The global shockwave initiated by the killing of George Floyd has led many organisations to take a hard and honest look at their level of progress on fighting racism and discrimination. In undertaking that assessment ourselves – and despite years of raising awareness and efforts at implementing new policies – we acknowledge that progress is nowhere fast enough. We also acknowledge that our governance, and where the positions of power sit in our movement, don't reflect the diversity of our organisation.
As the Core ExCom
The strategic plans of the five Operational Centres, published just a few months ago, include strong commitments on diversity, equity and inclusion, as well as on challenging the concentration of power in Europe. We believe these are important steps in tackling racism within MSF. We are all working to transform these commitments into action and reality. We will develop clear milestones on these actions and ensure we are held accountable to the boards, staff, associative members, donors and patients on the progress we make at every step.
However, we know that these changes need to go much further to provide a more just and equitable environment to our staff. We also need to examine how the inequalities we see in our organisation influence the care we provide to patients and our transparency towards them.
We need to go further in understanding and addressing the existing biases and barriers that exist within MSF. Some are rooted in our processes; others within the cultures of the places where decisions are made and implemented, which then shapes our behaviour and ways of thinking. Many are the result of history. Founded in Europe, MSF practices and structures are not immune from the influence of the continent’s colonising past. We need to address these issues head on, however uncomfortable, and even painful, this may be for those currently making decisions.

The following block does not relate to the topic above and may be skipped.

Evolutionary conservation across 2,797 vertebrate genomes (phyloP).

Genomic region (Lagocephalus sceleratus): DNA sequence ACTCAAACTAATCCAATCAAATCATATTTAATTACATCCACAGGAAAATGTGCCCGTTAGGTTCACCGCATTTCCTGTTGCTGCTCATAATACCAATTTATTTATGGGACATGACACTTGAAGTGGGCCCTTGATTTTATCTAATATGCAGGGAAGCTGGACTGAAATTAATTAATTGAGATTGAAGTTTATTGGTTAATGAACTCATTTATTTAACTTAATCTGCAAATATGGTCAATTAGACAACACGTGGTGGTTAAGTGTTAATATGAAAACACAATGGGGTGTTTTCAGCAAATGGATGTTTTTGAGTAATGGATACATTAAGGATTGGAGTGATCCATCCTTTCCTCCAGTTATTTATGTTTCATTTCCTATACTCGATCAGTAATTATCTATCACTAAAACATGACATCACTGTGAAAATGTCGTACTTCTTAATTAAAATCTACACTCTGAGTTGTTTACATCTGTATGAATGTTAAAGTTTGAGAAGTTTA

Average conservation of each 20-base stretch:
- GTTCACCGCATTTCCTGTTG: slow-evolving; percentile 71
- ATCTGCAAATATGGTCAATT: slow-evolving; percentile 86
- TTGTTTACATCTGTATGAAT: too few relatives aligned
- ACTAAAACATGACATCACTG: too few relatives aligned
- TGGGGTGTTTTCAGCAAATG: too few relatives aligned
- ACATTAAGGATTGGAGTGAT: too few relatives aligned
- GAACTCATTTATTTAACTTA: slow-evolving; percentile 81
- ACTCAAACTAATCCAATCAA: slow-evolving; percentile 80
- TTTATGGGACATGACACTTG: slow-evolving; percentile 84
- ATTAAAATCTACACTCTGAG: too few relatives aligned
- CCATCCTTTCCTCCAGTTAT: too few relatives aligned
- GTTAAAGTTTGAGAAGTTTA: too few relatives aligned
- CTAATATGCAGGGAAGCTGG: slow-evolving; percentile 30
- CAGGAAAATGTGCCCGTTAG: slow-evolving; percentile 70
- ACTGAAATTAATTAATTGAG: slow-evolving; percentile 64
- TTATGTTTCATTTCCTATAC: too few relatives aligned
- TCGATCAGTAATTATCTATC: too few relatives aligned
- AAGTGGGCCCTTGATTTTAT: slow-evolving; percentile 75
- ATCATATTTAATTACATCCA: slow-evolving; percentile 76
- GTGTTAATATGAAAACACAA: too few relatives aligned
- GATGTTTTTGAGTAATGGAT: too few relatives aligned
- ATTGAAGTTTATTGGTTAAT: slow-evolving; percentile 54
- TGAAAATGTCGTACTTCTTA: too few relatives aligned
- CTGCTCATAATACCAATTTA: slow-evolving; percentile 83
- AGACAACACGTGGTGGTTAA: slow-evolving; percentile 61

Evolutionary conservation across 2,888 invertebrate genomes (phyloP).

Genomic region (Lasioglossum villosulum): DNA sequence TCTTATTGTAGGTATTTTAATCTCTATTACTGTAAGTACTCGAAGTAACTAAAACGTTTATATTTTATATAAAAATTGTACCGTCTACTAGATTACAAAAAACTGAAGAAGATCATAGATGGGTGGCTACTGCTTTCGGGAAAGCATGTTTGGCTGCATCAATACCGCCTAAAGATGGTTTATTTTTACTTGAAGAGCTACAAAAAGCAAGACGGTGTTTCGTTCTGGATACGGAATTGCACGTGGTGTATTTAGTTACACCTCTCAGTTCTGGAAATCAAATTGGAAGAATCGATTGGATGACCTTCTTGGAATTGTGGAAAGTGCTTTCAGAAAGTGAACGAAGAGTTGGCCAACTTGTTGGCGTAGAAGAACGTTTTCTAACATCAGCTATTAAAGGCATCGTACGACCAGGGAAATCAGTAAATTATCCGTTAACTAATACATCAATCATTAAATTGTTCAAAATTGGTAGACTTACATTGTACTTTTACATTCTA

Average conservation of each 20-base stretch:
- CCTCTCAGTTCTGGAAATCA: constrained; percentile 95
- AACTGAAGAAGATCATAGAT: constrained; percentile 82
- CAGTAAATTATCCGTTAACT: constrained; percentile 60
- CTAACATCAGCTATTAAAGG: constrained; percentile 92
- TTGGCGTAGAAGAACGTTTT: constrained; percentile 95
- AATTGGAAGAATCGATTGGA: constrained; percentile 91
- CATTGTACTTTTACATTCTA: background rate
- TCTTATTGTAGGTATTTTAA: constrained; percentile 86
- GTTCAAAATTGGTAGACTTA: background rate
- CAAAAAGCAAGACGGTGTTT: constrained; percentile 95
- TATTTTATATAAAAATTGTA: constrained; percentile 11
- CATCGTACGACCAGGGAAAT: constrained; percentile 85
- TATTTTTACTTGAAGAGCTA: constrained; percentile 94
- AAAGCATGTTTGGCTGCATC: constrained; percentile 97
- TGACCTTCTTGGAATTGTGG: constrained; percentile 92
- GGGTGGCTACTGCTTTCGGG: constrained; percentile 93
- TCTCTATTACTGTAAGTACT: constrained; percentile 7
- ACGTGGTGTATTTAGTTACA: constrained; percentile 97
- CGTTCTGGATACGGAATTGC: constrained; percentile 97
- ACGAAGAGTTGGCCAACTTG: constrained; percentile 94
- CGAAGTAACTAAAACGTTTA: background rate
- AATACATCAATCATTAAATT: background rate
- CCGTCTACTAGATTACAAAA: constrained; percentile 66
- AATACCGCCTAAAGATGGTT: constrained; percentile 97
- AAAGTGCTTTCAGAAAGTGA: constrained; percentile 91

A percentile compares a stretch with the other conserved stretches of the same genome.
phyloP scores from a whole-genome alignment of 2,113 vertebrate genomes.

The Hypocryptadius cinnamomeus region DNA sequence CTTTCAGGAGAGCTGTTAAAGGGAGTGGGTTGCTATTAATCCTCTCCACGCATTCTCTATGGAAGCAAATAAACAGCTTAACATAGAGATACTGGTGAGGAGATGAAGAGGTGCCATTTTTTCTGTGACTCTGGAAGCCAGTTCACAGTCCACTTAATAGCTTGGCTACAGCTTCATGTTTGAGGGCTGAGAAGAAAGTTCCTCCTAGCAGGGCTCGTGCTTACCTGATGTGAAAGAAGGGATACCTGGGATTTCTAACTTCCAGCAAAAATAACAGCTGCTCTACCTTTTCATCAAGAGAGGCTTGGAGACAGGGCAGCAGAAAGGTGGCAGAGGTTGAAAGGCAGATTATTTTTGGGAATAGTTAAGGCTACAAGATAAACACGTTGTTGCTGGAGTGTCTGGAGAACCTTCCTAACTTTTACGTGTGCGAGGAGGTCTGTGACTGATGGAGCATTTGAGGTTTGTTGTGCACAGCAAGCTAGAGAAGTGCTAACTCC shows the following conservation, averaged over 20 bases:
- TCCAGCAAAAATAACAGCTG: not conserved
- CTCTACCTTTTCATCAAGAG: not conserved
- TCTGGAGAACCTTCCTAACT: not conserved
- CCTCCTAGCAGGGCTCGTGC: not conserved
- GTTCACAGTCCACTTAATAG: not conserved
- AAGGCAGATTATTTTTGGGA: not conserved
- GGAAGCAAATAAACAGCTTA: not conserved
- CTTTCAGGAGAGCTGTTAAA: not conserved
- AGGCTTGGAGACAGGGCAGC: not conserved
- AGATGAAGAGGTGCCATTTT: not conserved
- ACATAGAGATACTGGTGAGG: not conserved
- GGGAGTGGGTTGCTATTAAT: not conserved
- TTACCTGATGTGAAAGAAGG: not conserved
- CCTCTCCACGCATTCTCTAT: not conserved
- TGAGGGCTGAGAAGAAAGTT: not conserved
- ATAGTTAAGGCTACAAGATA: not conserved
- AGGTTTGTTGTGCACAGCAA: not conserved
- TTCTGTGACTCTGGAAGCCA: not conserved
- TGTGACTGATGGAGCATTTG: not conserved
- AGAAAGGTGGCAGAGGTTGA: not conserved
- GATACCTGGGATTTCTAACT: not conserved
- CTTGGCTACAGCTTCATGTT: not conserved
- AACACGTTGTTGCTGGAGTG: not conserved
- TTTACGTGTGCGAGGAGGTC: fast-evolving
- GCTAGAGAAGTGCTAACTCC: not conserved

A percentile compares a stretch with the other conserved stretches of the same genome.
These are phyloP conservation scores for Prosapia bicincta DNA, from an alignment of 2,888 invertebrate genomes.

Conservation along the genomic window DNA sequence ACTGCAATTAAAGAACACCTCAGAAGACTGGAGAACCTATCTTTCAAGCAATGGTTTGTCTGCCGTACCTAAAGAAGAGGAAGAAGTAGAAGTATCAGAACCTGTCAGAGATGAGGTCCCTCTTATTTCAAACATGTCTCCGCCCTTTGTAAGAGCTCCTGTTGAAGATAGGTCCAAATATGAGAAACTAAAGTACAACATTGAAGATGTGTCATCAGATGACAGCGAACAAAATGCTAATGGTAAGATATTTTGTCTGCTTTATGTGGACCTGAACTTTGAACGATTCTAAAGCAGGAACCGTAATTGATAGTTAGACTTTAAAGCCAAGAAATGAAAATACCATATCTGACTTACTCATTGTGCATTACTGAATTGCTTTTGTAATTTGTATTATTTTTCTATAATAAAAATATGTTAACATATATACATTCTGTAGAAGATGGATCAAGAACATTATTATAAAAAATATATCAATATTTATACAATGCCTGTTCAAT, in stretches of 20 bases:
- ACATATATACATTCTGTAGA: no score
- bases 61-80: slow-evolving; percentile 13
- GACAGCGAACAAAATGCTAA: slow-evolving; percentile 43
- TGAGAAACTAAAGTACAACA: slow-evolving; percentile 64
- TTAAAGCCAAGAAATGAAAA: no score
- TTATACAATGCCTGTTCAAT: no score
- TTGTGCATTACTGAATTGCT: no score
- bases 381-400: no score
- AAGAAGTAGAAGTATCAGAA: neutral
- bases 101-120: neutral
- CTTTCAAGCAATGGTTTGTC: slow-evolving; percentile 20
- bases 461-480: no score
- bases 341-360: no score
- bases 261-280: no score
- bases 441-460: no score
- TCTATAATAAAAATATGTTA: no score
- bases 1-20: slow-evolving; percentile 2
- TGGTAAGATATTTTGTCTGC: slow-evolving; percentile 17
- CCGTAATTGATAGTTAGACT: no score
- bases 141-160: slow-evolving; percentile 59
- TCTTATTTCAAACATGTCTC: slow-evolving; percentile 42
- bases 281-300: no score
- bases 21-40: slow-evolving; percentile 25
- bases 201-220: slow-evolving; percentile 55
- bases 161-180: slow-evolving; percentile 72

We are very conscious that the vast majority of the General Directors appointed by our associations are of European descent, which limits our ability to identify the extent of our own biases and provide truly diverse perspectives for leading our movement. We are also aware that racism is not the only problem we face; we see discrimination based on gender, religion, sexuality and social standing.
We must undertake changes throughout the organisation, which will include:
- Breaking the glass ceiling for locally-hired staff;
- addressing the difference in compensation in our teams;
- reviewing the varying level of risk taken by staff;
- continuing to tackle the broader issues of harassment, abuse and discrimination throughout the organisation, specifically focusing on the patients we treat to ensure they can truly be protected from - and report on – possible abuse perpetrated by MSF staff; and
- critical assessment of any medical double standards that may exist, for example when reduced level of quality of care becomes a norm in numerous countries where we operate.
As the Core Executive Committee, we commit to lead the way for the radical action sought after and demanded by our associations. We commit to propose and implement reforms allowing the rich diversity of the global MSF movement to be mirrored in the composition of our international governance, both associative and executive. This will lead MSF to become an ever more diverse, equitable, just and global organisation, where everyone can contribute to tomorrow’s definition of medical humanitarian action.
Nelke Manders, General director MSF-Holland, Chair of OCA
Meinie Nicolai, General Director, MSF OCB
Marta Cañas, General Director, MSF OCBA, MSF España
Thierry Allafort-Duverger, General Director, MSF France
Liesbeth Aelbrecht, Director General, OCG
Jeremie Bodin, General Director, MSF Japan
Erwin van’t Land, General Director, MSF Norway
Christopher Lockyear, Secretary General, MSF International